Deux Jours, Une Nuit (Two Days, One Night): Sixteen Angry Workers

Deux Jours, Une Nuit (Two Days, One Night): Sixteen Angry Workers

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Now that Ken Loach is getting long in the tooth, the Belgian brothers Luc and Jean-Pierre Dardenne have become the reigning co-monarchs (or co-commissars) of the European social film. 2011’s The Kid with a Bike was a brilliant mix of harsh social observation and sentiment. Their disappointing Deux Jours, Une Nuit (literally Two Days, One Night) may work as an effective tear-jerker (it convinced a jury in Cannes, where it won a special prize) but it’s too schematic to be a very good film.

Marion Cotillard plays Sandra, a worker at a Belgian firm that makes solar panels. The company, facing competition from Chinese manufacturers, must cut costs. This comes down to the workers sacrificing a bonus, or else one of their number being sacked. In the manner of the Nazi in Sophie’s Choice, the nefarious bosses leave the choice to the workers. They vote for the lay-off, but improprieties lead to a second vote. The backstory that comes out is that Sandra suffered from depression, which may or may not have affected her efficiency at work. Her husband Manu, underlining the importance of her salary to the family, tells her to contact each and every co-worker to persuade him or her to vote against dismissal.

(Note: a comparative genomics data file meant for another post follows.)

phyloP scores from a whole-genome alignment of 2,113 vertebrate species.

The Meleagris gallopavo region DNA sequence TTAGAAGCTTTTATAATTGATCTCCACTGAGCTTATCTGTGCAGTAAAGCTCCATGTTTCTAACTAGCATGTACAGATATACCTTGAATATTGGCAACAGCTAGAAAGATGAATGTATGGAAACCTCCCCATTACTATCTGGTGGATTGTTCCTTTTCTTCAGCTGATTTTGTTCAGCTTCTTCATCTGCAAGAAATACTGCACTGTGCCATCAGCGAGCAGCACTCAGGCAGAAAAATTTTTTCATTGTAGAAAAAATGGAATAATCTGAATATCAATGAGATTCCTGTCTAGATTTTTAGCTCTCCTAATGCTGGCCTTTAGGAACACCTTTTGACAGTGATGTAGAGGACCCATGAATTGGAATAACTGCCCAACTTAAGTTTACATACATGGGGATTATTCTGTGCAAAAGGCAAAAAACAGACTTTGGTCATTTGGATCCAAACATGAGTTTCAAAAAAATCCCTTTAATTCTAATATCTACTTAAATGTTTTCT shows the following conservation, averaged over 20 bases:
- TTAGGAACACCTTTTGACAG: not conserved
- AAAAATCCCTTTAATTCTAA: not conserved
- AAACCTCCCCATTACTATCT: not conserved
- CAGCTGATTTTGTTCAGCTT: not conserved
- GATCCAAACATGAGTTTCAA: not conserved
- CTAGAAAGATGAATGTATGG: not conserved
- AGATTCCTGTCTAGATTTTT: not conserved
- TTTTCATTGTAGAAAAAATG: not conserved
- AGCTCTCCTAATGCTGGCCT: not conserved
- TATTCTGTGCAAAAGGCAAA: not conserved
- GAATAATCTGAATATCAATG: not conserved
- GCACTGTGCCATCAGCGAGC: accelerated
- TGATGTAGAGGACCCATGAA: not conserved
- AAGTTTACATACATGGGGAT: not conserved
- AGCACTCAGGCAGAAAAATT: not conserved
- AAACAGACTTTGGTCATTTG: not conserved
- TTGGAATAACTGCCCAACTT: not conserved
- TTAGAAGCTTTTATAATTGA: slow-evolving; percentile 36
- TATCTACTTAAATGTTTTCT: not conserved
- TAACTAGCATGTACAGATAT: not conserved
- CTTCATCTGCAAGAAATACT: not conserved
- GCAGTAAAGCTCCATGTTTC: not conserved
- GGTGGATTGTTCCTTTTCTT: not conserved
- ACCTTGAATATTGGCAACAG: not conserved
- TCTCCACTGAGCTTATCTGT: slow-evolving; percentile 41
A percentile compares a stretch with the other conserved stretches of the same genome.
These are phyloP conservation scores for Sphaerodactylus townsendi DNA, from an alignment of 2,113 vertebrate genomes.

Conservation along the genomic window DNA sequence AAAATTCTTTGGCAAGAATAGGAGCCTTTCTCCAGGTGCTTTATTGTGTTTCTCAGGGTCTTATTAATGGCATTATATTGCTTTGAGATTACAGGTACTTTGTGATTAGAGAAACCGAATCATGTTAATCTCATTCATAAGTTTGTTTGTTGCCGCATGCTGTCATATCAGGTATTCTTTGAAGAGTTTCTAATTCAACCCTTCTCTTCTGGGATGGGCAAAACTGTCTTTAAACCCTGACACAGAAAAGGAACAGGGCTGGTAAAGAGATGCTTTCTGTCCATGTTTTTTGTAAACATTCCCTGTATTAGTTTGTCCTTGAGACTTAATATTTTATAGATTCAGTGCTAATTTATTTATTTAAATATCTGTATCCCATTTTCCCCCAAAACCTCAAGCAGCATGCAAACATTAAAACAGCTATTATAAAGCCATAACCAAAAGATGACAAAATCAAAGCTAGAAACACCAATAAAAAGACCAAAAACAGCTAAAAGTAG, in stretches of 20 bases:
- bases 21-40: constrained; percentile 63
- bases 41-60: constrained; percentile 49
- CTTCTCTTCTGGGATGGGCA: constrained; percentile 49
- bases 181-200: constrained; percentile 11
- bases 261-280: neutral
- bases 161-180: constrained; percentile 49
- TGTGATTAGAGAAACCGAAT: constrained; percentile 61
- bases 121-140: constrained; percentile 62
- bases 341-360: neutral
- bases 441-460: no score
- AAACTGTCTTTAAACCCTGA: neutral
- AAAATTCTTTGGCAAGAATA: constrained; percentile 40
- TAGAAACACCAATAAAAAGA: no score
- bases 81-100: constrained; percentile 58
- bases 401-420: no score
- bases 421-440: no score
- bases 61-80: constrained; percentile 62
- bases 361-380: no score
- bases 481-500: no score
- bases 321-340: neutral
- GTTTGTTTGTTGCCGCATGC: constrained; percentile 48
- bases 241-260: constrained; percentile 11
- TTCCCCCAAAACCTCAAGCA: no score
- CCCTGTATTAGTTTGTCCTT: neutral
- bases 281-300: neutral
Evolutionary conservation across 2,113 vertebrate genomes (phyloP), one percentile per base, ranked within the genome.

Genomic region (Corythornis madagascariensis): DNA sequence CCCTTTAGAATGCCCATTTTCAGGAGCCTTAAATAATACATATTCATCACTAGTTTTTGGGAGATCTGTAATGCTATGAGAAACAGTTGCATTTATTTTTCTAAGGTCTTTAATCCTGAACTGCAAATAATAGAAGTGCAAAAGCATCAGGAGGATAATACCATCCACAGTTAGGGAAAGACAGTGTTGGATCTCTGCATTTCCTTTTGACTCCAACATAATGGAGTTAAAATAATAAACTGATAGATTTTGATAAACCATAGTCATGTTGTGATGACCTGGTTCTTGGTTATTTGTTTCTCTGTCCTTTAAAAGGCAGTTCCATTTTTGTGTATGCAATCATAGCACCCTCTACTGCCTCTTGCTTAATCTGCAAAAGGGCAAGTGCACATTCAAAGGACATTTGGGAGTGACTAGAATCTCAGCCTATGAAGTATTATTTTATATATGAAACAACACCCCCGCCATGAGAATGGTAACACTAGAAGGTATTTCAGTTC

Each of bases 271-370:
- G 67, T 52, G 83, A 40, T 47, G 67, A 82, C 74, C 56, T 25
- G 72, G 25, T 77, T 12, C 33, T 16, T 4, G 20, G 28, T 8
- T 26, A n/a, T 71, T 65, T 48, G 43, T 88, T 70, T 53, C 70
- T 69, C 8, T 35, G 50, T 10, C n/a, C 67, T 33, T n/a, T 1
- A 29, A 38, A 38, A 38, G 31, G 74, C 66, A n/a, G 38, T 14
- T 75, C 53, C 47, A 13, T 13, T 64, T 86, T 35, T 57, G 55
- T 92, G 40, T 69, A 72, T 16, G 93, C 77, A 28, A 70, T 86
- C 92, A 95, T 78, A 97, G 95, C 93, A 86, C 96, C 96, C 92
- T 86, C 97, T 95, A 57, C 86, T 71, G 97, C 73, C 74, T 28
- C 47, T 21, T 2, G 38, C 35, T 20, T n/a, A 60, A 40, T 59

On one level, Deux Jours, Une Nuit is a race-against-the-clock story, social drama division (Gravity was a sci-fi version). There’s no ticking clock as in High Noon (the Western version), but each encounter with a co-worker represents another bit of sand falling through the hourglass. The story is also like Twelve Angry Men, in which Henry Fonda worked on fellow jurors to acquit a youth accused of murder.  Twelve Angry Men was intensely focused as it developed its character relationships. The Dardennes’ Sixteen Angry Workers is more episodic, with Sandra going from one person to another, interacting in a sympathetic or angry way, then moving on. This is relieved by an inset drama about a female co-worker, but it’s too little, too late.

As usual, the Dardenne brothers are masterly in depicting an industrial, working-class area. They don’t poeticize at all, but there’s something about the clarity and richness of the photography that brings to mind Old Master painting. The filming of secondary characters also evokes figures in Flemish paintings.

Marion Cotillard is ravishing to look at, even when she’s supposed to be miserable. She also has a powerful presence, and a seamless, natural acting technique. She chews up the screen, and that’s the problem. She brings to mind Holden Caulfield’s complaint about Laurence Olivier in The Catcher in the Rye—that he was too commanding playing a screwed-up kid (Hamlet). Fabrizio Rongione as the husband gives a low-key, but more human, performance.